Why winter reduces fuel economy
As if driving in the dark, rain and snow doesn’t make winter motoring hard enough, you may also notice a significant drop in your fuel economy. In cold conditions, you can see a difference of as much as 20 per cent in fuel consumption between warm summer days and cold winter ones.
So why is this? Unfortunately, you can’t change the law of physics as substances become denser as they get colder, and this affects your fuel economy in several ways:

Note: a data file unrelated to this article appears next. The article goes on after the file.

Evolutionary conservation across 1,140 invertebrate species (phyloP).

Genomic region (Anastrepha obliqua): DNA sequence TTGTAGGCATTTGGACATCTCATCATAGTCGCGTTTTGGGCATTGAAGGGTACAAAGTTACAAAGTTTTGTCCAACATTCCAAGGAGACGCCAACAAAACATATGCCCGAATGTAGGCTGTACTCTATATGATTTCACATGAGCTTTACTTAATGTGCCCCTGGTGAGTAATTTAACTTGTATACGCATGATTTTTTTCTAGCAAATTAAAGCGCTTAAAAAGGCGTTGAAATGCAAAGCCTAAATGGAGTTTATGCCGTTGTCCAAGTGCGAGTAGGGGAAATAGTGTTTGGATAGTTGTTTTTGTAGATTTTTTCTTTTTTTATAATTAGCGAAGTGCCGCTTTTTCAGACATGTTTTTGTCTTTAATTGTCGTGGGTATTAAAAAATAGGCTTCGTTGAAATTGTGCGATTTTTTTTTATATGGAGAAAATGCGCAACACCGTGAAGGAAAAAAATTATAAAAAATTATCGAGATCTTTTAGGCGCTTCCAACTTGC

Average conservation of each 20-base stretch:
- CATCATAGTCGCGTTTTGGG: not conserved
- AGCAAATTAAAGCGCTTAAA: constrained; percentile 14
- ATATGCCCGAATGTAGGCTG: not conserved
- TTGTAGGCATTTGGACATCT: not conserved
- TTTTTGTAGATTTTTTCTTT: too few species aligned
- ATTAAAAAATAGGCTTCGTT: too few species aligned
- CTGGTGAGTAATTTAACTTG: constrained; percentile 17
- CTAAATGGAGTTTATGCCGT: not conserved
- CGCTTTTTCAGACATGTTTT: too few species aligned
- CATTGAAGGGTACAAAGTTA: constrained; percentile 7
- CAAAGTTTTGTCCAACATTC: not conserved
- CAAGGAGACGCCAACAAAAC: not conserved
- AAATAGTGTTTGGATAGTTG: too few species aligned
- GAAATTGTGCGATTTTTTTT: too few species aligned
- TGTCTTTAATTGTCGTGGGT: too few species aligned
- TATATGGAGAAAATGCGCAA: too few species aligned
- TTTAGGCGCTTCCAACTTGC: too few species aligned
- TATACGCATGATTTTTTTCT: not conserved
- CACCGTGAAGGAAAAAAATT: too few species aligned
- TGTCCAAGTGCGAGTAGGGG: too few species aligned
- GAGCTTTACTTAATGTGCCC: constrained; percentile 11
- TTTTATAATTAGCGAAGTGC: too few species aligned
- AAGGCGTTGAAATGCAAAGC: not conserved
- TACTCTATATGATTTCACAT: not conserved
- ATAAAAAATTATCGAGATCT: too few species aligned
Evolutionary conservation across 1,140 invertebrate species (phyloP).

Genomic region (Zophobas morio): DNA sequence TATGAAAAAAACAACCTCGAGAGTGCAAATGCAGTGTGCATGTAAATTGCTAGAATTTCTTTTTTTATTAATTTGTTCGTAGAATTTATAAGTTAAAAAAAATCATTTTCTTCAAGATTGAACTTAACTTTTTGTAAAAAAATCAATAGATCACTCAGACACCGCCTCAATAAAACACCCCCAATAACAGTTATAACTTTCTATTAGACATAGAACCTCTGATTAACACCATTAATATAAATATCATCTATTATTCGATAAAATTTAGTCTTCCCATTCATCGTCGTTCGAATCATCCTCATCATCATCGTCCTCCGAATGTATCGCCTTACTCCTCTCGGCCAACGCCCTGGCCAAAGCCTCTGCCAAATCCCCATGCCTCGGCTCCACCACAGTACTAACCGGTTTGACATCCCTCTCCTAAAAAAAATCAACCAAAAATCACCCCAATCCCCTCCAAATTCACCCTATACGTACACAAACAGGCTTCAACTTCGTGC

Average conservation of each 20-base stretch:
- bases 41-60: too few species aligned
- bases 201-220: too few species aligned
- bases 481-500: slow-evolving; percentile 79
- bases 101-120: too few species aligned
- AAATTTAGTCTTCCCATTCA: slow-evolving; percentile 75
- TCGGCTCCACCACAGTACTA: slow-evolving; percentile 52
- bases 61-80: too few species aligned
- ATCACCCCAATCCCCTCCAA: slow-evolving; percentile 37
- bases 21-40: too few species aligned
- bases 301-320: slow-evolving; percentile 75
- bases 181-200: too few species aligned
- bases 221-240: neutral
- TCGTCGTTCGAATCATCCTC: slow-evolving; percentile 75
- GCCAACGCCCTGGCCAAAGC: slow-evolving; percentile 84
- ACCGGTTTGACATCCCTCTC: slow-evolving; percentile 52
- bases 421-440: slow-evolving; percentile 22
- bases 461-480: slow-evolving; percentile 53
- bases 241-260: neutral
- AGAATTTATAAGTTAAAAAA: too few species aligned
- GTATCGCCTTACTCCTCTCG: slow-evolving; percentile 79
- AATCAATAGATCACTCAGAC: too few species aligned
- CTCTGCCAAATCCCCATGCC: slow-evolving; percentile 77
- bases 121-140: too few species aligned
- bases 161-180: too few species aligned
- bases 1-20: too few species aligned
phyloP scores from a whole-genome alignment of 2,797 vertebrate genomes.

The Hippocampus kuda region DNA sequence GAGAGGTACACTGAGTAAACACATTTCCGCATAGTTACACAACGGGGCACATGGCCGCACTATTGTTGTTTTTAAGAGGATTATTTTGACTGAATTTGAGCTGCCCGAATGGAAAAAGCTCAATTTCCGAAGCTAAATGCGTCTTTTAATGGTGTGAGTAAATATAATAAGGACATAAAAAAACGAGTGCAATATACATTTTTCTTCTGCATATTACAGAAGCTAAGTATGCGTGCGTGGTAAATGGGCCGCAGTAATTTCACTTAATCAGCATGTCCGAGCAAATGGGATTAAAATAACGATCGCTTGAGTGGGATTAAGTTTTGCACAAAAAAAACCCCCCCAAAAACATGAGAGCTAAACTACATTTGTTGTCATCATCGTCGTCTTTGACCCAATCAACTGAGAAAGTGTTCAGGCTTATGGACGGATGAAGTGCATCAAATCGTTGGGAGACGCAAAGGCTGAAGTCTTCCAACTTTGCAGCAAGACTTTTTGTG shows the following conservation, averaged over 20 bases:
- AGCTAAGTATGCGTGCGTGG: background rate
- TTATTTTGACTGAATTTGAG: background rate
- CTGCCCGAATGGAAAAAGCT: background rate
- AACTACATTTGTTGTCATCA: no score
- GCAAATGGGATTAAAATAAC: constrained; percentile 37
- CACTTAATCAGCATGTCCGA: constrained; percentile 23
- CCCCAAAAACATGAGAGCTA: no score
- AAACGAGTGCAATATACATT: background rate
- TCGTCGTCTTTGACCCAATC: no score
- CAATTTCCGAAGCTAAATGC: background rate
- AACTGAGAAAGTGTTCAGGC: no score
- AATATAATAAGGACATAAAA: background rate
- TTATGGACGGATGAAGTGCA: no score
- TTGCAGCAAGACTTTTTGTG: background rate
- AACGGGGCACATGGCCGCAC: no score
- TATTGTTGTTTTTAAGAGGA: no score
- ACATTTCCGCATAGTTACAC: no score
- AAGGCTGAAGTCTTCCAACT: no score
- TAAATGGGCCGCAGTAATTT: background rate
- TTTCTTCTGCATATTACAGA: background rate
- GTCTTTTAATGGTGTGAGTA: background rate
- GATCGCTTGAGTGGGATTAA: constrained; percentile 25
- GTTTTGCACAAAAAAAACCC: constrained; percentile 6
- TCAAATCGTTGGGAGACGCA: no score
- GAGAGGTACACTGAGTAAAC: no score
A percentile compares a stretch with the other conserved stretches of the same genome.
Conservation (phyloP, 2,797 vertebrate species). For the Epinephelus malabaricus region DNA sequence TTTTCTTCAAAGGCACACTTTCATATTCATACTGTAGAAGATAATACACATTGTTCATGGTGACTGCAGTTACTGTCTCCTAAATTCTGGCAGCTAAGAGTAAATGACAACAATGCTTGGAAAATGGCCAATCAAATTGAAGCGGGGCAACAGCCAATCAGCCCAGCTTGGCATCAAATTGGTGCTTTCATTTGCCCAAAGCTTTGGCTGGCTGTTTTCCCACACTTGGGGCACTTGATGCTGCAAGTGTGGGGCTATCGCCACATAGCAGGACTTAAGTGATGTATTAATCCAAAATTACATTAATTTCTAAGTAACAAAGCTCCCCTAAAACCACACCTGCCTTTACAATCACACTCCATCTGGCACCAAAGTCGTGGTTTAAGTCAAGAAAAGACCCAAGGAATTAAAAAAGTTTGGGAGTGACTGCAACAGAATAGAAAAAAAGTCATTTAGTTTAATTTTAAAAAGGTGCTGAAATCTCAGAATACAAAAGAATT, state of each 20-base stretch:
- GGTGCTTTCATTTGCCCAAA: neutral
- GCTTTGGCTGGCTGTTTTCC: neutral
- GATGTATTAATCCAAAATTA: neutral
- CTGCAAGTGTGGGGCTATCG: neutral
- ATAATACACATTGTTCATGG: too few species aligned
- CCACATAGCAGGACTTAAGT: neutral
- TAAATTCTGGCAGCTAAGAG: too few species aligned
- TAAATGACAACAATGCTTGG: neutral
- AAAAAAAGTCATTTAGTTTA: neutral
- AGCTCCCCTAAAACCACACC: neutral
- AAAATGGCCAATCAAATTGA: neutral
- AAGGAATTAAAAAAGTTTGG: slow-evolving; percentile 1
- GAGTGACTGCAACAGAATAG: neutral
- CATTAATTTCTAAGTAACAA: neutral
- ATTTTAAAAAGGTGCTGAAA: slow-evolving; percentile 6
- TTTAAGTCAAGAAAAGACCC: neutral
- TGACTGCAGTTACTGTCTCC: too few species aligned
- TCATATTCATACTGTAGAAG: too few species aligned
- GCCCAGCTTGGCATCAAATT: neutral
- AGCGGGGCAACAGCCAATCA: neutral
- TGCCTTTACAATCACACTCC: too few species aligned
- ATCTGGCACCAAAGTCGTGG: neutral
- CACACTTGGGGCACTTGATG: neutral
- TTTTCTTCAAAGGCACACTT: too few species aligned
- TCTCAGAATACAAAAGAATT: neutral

- Cold air is harder to drive through – for every 3 degree C drop in temperature, thicker air density increases drag by one per cent
- Cold tyres are less flexible – the ‘rolling resistance’ on colder days is up to 20 per cent more than on a warm day because it takes more energy for the cold tyre to change shape as you move
- Cold fluids do not flow as easily – everything from your fuel to oil and bearing grease becomes thicker and takes more energy to move
- Cold tyres lose pressure – every 6 degree C drop in temperature will cause a drop in tyre pressure of 1psi, decreasing your fuel economy by 0.4 per cent